Cahill keeps up with the Joneses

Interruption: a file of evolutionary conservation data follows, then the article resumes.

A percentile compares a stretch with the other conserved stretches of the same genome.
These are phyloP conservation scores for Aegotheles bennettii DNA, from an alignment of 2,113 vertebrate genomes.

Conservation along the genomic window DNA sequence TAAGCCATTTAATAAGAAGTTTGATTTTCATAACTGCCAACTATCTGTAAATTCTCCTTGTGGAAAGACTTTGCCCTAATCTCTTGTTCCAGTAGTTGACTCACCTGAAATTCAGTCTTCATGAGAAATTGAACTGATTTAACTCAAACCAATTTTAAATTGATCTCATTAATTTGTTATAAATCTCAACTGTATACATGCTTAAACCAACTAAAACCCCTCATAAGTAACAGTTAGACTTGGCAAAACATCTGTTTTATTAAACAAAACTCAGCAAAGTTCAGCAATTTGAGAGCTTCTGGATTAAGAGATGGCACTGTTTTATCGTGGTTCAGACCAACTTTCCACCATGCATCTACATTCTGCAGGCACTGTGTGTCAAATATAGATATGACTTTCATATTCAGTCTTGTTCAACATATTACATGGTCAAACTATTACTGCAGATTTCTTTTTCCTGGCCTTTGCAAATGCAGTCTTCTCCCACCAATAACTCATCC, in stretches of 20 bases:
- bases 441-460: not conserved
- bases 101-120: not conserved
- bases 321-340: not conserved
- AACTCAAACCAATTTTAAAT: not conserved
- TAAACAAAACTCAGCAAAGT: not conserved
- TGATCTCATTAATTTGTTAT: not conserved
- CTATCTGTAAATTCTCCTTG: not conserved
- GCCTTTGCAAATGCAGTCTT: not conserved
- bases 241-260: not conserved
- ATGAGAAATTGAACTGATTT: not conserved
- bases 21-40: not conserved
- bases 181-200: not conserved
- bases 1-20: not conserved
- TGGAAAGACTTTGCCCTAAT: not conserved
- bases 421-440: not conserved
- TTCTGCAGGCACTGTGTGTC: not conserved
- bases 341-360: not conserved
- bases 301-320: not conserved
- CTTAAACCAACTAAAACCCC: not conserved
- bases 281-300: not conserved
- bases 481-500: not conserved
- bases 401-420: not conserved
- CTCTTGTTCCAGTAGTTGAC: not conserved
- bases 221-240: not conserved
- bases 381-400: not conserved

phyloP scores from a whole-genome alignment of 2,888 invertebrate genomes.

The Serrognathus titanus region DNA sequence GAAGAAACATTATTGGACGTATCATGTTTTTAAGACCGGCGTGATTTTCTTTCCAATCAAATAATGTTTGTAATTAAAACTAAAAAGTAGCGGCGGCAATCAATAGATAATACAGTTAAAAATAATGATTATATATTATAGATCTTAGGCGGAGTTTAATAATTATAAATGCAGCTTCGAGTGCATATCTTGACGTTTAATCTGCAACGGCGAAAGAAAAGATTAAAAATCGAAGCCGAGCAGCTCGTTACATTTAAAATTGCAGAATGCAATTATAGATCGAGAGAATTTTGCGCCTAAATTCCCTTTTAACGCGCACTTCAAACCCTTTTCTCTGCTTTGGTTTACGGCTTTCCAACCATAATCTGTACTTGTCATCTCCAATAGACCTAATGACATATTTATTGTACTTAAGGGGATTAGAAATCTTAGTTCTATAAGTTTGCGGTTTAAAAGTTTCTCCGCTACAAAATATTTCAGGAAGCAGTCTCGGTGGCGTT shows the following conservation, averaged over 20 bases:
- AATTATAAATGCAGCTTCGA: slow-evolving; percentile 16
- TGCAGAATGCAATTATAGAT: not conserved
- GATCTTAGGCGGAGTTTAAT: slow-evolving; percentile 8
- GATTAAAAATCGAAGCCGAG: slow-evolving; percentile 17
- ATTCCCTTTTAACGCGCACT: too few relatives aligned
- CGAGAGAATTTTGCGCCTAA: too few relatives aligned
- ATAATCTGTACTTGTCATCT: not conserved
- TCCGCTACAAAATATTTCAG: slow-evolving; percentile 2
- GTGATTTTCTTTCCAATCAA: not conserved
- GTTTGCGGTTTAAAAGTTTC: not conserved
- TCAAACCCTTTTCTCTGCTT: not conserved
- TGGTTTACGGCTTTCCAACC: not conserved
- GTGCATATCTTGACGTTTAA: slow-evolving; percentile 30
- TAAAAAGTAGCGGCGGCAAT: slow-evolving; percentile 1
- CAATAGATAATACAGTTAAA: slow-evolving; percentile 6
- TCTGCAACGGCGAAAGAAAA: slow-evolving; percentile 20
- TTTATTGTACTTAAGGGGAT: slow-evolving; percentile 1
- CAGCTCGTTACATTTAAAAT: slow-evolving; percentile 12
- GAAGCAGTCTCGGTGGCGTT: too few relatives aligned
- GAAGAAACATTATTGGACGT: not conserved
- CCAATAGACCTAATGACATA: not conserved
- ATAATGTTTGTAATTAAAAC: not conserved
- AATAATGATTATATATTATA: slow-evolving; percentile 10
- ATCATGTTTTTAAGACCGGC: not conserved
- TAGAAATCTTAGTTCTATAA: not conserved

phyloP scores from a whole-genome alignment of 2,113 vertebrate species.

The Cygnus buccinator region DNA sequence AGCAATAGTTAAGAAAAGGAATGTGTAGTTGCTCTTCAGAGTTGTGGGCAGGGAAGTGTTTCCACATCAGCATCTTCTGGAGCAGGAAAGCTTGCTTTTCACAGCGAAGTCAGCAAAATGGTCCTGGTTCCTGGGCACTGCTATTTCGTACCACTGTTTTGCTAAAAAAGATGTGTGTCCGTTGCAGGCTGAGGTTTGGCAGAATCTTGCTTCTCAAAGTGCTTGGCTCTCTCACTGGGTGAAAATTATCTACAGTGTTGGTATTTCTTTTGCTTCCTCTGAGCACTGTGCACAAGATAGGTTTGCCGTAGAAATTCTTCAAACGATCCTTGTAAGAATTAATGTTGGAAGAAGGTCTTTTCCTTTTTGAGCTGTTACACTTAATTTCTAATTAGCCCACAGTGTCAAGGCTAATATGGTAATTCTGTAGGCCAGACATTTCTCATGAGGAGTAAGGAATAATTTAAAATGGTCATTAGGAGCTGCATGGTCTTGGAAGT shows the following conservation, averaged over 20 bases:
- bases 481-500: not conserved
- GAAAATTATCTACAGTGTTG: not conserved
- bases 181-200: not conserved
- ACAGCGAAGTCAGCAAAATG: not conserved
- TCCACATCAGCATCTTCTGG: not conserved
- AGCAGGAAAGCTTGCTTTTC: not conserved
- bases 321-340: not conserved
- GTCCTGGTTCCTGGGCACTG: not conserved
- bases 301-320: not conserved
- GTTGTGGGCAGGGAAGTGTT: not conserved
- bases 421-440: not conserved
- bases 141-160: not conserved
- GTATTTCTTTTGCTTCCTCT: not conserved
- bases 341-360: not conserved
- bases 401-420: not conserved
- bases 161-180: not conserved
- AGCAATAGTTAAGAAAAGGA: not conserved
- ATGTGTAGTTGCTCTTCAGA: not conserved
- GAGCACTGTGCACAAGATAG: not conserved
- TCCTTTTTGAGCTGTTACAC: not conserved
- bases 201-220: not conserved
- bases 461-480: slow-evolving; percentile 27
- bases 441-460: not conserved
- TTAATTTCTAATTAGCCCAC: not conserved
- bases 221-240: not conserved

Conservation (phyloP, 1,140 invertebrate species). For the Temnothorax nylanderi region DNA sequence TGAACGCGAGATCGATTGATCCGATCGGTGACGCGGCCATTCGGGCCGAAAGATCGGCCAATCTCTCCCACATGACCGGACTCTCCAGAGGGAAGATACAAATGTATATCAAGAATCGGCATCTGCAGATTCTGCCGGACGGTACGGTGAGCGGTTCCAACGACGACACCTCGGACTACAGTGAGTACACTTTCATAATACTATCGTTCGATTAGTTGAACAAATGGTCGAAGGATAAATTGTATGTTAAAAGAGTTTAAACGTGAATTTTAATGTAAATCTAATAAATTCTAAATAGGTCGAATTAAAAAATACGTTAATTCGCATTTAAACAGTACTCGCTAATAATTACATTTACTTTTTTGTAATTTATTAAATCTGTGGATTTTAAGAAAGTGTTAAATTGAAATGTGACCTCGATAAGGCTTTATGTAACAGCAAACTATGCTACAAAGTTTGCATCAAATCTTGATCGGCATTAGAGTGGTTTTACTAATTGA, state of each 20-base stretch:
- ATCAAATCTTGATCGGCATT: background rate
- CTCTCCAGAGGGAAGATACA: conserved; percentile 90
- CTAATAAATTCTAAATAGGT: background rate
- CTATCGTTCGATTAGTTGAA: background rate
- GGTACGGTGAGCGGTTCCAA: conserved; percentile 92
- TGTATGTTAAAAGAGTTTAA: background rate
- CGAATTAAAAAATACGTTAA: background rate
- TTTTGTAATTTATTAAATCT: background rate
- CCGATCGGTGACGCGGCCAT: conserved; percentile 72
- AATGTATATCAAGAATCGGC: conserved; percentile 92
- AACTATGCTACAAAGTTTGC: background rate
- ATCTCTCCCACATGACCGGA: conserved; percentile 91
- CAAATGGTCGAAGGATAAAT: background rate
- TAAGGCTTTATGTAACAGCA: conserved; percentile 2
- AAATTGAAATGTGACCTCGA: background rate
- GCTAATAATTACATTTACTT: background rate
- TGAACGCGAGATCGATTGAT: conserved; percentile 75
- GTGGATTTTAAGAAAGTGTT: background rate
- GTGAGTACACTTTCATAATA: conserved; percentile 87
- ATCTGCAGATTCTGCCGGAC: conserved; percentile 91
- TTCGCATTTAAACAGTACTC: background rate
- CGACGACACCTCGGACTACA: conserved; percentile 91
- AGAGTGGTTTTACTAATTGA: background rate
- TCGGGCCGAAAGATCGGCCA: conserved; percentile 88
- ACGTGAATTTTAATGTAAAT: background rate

Gary Cahill hailed the impact of teenager Phil Jones on his England debut against Montenegro as he helped Fabio Capello's side reach Euro 2012. Jones made the £17million move from Blackburn to Manchester United in the summer and quickly established himself as a regular centre-back at Old Trafford. Injuries to Rio Ferdinand and Nemanja Vidic at West Brom on the opening day gave him his initial chance - and he has not looked back since. He earned his first England call-up last month for the games with Bulgaria and Wales but got his playing breakthrough in Podgorica at right-back and looked equally at home. A 2-2 draw was sufficient to seal England's place at the top of their group despite the sending-off of Wayne Rooney thanks to goals from Darren Bent and Ashley Young. Cahill, who played inside Jones at centre-half, said: "I thought Phil did really well, he got forward when he could, he defended well in really difficult circumstances. "It was a hard game for him to get his first cap. It was a big game and conditions didn't help him. "But he has already looked at home with Manchester United this season since moving there. "He did really well in Montenegro. He really stood up to the task and seeing youngsters coming through and doing well is great for England. "I think we are in really good shape. We've got young players coming through now with a blend of experience as well. "That will stand us in good stead for the tournament and a couple more games before we get there. I think we will do really well." Cahill accepts Rooney's absence through suspension for at least the opening game of Euro 2012 will be a big blow to England's hopes. But he praised the way England dealt with his departure against Montenegro, who have qualified for the play-offs as runners-up in the group. He said: "It will be a massive blow with the talent Wayne has. He is phenomenal. It is going to be a big blow at the finals. "Going down to 10 men was tough but the main thing was we got the job done in difficult circumstances. "When something like that happens, you've got to deal with it and carry on and that's what we did. "I hope everyone sees it as a job done. We've done terrifically well to get to the tournament and we are looking forward to it now." Skipper John Terry hopes England can learn the lessons of the 2010 World Cup finals in South Africa. Having been built-up prior to the tournament, England limped through the group stage before being sent packing by Germany. He said: "I think we always can challenge. We clearly have to learn from where we went wrong in South Africa. "It doesn't give us the God-given right to go out there, just because we've changed things, to win it. "We still need to put in the hard work on the training field and the matches in the meantime."
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